REDMOND, Wash., July 21, 1998 — Microsoft Corp. today announced the donation of more than $6.4 million in software grants to seven national nonprofit organizations. The Nonprofit Technology Leadership Grants will provide much-needed technology resources for program innovations and administrative upgrades within each organization, which represent a range of interests from children’s advocacy to environmental preservation.
Grants ranging in value from $165,000 to $1,655,000 (based on the software’s estimated retail value) were awarded to The March of Dimes Birth Defects Foundation, The Nature Conservancy (TNC), Second Harvest National Food Bank Network, Ronald McDonald House Charities (RMHC), Rails-to-Trails Conservancy (RTC), Make-A-Wish Foundation of America and Corporation for Supportive Housing (CSH).
Each Nonprofit Technology Leadership Grant will provide technology upgrades and enhancements that the organizations need to better meet their objectives. Microsoft’s goal with the Nonprofit Technology Leadership Grant program is to provide software solutions for nonprofit organizations with multiple locations to help enhance communications and organizational efficiency, make use of the Internet, and improve the delivery of service to those in need.
“Microsoft is proud to support these nonprofit organizations and is pleased that our software gift can help them focus on what’s most important – the people and missions they serve,”
said Barbara Dingfield, director of community affairs at Microsoft.
This is the second year of the donation program. The 1997 recipients, National Court-Appointed Special Advocates (CASA), National Urban League Inc., and Youth Villages have put their grants in place and boast a wide range of effective technology solutions fueled by the software donation from Microsoft.
“Microsoft’s grant last year to National CASA appreciably raised the level of the computer capabilities of the CASA network,”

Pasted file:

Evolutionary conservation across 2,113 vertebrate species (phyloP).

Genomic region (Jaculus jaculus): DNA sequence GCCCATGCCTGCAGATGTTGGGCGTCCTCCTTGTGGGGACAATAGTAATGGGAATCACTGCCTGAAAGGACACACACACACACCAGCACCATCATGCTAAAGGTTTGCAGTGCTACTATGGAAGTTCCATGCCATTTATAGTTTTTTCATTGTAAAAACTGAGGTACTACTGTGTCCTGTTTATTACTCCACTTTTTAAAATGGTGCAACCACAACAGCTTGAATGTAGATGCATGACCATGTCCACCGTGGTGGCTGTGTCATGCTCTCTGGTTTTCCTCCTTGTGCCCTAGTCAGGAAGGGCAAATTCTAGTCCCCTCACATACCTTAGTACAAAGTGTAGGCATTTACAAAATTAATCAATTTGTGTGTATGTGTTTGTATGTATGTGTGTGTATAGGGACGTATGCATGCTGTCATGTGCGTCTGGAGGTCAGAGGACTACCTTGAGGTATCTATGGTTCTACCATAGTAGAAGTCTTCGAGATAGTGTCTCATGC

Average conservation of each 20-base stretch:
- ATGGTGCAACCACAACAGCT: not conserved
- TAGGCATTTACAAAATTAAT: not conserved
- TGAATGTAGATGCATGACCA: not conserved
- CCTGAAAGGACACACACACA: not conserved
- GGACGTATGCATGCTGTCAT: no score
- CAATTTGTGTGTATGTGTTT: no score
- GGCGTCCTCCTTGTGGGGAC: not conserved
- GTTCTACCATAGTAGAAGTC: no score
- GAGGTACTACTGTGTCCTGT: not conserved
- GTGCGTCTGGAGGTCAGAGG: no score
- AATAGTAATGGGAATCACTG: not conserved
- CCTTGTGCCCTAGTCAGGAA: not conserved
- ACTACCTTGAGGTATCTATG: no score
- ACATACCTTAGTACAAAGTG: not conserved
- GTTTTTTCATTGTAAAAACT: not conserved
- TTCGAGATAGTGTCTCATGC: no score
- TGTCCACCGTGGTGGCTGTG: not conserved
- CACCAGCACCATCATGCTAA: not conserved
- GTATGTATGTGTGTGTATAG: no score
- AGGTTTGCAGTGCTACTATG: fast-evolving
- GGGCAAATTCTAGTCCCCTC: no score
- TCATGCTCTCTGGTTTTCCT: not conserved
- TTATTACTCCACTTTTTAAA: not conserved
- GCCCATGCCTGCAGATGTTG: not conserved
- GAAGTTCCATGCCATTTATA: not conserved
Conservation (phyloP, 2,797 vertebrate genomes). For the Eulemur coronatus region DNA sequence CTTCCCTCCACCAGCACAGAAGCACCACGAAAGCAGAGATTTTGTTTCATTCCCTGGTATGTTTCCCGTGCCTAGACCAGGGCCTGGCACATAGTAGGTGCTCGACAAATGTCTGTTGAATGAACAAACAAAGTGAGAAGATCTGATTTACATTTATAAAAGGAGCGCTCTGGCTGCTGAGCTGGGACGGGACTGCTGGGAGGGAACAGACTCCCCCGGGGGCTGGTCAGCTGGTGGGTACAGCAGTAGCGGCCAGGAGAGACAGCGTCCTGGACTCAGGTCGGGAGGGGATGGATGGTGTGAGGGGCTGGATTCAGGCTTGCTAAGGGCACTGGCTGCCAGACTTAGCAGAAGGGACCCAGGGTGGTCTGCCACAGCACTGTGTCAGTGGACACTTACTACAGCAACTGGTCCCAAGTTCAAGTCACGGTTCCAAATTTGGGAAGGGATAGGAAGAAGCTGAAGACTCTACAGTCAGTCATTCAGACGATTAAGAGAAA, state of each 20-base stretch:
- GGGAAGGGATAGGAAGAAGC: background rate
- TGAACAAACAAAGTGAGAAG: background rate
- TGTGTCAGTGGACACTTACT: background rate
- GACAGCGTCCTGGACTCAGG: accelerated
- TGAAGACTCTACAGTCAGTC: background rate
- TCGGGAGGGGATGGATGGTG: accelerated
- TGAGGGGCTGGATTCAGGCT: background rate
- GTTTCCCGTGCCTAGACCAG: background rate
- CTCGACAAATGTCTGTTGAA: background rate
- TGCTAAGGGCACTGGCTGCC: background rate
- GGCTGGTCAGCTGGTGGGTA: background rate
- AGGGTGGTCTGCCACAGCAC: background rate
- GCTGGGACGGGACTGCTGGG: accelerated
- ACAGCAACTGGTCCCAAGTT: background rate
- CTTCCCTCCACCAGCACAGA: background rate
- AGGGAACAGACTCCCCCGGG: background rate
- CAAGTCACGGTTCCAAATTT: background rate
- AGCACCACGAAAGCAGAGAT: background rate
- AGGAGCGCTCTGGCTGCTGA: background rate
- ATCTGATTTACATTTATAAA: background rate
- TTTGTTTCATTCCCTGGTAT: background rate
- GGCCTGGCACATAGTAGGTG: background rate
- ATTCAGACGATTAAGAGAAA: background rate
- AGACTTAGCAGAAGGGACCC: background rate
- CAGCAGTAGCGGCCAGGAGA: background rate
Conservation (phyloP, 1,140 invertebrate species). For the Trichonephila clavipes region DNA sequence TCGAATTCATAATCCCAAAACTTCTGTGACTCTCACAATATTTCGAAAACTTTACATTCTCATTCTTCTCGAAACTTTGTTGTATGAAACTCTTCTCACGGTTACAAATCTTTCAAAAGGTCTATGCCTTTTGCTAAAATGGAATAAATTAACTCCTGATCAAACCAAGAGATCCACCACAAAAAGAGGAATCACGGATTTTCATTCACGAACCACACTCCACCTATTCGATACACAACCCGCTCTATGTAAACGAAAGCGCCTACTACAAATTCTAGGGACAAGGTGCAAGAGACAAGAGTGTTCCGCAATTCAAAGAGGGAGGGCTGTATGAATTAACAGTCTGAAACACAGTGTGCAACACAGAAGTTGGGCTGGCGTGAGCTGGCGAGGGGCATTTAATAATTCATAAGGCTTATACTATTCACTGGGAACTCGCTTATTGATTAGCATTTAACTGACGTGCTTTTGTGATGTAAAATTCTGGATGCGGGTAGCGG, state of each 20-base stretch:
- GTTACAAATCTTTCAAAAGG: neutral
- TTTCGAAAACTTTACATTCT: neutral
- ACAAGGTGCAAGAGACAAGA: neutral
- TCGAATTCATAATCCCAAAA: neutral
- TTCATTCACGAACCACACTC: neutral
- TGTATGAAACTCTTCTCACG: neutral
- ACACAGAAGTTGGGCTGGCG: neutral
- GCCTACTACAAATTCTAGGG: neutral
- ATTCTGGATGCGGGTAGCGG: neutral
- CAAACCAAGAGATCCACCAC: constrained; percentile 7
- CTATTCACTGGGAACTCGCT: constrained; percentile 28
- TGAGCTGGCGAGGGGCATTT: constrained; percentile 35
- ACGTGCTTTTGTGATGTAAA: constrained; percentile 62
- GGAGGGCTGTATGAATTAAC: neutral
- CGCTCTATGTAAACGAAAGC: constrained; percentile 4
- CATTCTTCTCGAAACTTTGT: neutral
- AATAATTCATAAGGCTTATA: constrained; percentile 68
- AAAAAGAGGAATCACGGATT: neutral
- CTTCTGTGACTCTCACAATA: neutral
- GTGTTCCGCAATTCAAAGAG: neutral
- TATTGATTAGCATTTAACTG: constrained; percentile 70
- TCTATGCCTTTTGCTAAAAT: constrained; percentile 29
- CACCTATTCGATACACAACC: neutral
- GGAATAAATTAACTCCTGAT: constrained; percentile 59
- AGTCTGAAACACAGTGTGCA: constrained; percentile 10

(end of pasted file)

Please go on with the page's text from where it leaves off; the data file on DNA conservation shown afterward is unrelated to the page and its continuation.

said Michael S. Piraino, CEO of CASA.
“This directly translates to improved services for abused and neglected children. Most important, this software has allowed CASA programs across the country to use COMET, a case management and volunteer tracking tool we’ve just distributed, which will be instrumental in measuring the effectiveness of our work for children.”
This year’s grant recipients follow:
The March of Dimes, White Plains, N.Y. The mission of the March of Dimes is to improve the health of babies by reducing birth defects and infant mortality. The March of Dimes will use its gift of over
$1.6 million in software to keep administrative users up to date and to offer March of Dimes team members programs that the organization could not normally afford. This upgrade will reduce technology costs, and the March of Dimes plans to put those savings directly back in its coffers to help support social service objectives.
The Nature Conservancy, Arlington, Va.
The Nature Conservancy, the world’s largest conservation organization, works to preserve the diversity of life on Earth through habitat protection. TNC received over $1.6 million in software to meet three pressing issues: year 2000 compliance, maintaining a uniform desktop environment and migrating to Web-enabled applications.